And the volume of dialogue is impressive, something that allows it to be much more functional from a gameplay standpoint. If you try something that’s reasonably intuitive but not the intended solution, you don’t just get the same canned, blanket denial. You get a response, an explanation, a clue in the right direction that somehow never feels demeaning to your intelligence. Repeated failures are a help, not a hindrance. As a result, solving puzzles feels organic, like you’re inside Shay and Vella’s heads, trying to reason out an answer while chatting with yourself.
There’s also little contrivance to be found in the puzzles themselves. You’re never crafting a fake mustache to impersonate a man who doesn’t have one, you’re not using a rubber chicken to cross a zipline, and you’re certainly not standing around for minutes at a time trying to match up every possible combination of items while your character spouts “I don’t feel like it” until you wish you had a gun and a single bullet in your inventory. And if you do find yourself unable to suss out the solution you need to continue, being able to swap stories is a godsend. Whenever I hit a wall—not often or for too long, but it did happen—I merely changed characters, made some progress there, then came back after I’d had a bit of time to mull it over.
For all its advantages, though, Broken Age does sport a handful of minor scuffs on the polish, the sort of things you probably won’t be happy to see in the most expensive Kickstarter game released to date. I encountered one crash to desktop, and there are a few weird, recurring visual glitches, including screen flickering and layers of art that appear on top of something that should be covering them. A scant few sections of gameplay feel like unnecessary bottlenecks, forcing you into situations where you’ll need to backtrack a fair distance to grab an easily missed item or trapping you on one screen with a very specific way out.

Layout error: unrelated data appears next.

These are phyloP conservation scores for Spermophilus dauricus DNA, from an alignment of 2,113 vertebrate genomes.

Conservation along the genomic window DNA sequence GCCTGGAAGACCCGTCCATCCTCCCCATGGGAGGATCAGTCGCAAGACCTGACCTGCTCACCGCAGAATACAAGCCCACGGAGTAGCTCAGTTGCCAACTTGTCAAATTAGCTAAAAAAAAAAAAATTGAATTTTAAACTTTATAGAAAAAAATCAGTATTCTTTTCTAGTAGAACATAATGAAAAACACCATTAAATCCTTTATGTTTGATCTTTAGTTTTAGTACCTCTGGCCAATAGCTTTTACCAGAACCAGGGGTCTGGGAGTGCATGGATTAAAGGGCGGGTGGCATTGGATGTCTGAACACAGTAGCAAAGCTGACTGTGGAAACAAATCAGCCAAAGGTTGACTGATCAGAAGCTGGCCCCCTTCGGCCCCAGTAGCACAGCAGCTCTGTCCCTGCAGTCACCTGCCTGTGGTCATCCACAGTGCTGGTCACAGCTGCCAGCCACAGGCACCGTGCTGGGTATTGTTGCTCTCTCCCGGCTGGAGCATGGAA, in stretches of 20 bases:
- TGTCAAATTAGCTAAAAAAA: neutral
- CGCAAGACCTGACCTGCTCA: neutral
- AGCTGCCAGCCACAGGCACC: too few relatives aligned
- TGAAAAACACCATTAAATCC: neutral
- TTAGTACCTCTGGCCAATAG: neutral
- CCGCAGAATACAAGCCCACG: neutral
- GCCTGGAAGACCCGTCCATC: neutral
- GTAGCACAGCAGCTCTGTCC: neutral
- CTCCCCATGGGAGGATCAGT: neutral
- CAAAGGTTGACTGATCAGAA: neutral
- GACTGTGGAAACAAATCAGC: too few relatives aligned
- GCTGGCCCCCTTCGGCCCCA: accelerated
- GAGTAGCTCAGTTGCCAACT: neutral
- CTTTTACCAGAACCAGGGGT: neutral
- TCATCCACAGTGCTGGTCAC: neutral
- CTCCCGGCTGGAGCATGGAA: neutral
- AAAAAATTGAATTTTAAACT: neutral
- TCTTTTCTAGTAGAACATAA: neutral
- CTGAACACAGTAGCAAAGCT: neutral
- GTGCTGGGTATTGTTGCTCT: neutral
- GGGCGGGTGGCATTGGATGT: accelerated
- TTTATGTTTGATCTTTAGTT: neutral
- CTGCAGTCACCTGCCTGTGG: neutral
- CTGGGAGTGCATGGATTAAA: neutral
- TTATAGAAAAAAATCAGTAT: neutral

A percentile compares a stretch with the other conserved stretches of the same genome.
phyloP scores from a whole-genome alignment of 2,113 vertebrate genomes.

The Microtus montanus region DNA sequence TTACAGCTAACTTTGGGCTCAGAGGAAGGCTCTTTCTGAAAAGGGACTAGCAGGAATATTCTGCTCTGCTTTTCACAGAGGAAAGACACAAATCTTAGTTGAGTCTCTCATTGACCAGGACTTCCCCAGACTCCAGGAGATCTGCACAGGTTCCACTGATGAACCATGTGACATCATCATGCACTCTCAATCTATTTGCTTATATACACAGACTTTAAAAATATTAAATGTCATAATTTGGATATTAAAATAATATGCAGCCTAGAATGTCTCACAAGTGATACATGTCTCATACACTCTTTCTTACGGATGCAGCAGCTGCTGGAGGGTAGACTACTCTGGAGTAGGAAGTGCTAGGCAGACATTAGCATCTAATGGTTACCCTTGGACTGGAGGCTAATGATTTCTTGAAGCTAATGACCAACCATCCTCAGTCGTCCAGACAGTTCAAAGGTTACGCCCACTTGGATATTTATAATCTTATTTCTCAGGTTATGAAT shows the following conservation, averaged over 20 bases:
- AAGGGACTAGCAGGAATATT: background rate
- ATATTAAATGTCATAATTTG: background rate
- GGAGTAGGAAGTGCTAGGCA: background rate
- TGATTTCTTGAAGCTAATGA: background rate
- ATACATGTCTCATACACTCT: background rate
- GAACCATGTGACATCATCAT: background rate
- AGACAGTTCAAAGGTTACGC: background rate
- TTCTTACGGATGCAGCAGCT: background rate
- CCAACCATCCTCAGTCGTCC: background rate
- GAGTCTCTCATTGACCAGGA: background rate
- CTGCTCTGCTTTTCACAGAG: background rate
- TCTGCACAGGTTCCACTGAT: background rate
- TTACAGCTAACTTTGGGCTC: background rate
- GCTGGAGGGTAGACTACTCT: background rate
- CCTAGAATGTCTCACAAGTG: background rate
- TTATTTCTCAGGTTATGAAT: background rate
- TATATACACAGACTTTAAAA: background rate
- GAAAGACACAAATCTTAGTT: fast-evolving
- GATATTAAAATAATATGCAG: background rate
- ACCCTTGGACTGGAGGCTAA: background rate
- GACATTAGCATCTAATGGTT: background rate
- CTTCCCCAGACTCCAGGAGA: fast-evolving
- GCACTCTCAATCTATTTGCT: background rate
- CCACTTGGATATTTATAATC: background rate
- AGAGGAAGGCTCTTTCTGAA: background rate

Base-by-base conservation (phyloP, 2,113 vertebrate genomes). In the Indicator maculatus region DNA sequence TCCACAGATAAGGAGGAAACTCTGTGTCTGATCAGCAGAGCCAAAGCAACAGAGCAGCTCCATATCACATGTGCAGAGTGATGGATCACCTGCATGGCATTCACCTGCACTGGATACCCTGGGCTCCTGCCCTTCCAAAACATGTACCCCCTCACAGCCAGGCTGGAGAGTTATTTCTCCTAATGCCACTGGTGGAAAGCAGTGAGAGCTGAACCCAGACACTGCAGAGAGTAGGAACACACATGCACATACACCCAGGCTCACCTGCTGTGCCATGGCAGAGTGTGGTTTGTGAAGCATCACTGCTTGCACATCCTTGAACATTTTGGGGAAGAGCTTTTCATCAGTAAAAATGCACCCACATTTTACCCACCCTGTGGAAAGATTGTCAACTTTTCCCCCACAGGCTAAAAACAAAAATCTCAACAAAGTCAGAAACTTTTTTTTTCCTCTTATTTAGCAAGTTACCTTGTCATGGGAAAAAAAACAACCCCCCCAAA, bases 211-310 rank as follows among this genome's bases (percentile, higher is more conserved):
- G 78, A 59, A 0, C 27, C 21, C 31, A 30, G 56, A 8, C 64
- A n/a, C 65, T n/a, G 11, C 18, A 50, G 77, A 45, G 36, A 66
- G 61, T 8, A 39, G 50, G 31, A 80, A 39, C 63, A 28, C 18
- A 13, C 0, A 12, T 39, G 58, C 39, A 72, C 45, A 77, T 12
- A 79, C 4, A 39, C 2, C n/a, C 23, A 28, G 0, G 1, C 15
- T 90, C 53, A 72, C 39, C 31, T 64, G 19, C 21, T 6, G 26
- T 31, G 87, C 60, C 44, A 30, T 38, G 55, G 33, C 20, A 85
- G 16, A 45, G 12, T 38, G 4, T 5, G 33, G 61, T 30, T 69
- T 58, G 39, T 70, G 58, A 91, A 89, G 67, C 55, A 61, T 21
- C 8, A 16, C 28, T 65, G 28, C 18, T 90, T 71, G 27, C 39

In the end, though, the worst thing about Broken Age might be that it’s not finished yet. Unlike the recent and similarly divided Burial at Sea DLC for BioShock Infinite, the first half of this game feels complete enough to stand on its own, with a satisfying break point and a four-hour running time that feels adequately meaty. Even still, though, there’s something sour about leaving the story in the middle and waiting an unspecified amount of time for real closure.
But, you know, as I watched the credits roll on this first chapter of Shay and Vella’s adventure, I had a hard time feeling any disappointment, frustration, or even anticipation. Instead, it just felt an awful lot like the rubber-chicken-with-a-pulley-in-the-middle-shaped hole in my heart was finally full again.
Guess they do make ’em like they used to.
For any fan of classic adventure games, playing Broken Age will be like wrapping yourself in a big, comfy blanket made of pointing, clicking, and a whole lot of laughs.
Double Fine Productions
Double Fine Productions
E10+ – Everyone 10+
|Broken Age: Act I is available on PC, Mac, and Linux. Primary version played was for Mac via Steam. Product was provided by Double Fine Productions for the benefit of this coverage. EGM reviews on a scale of one to five stars.|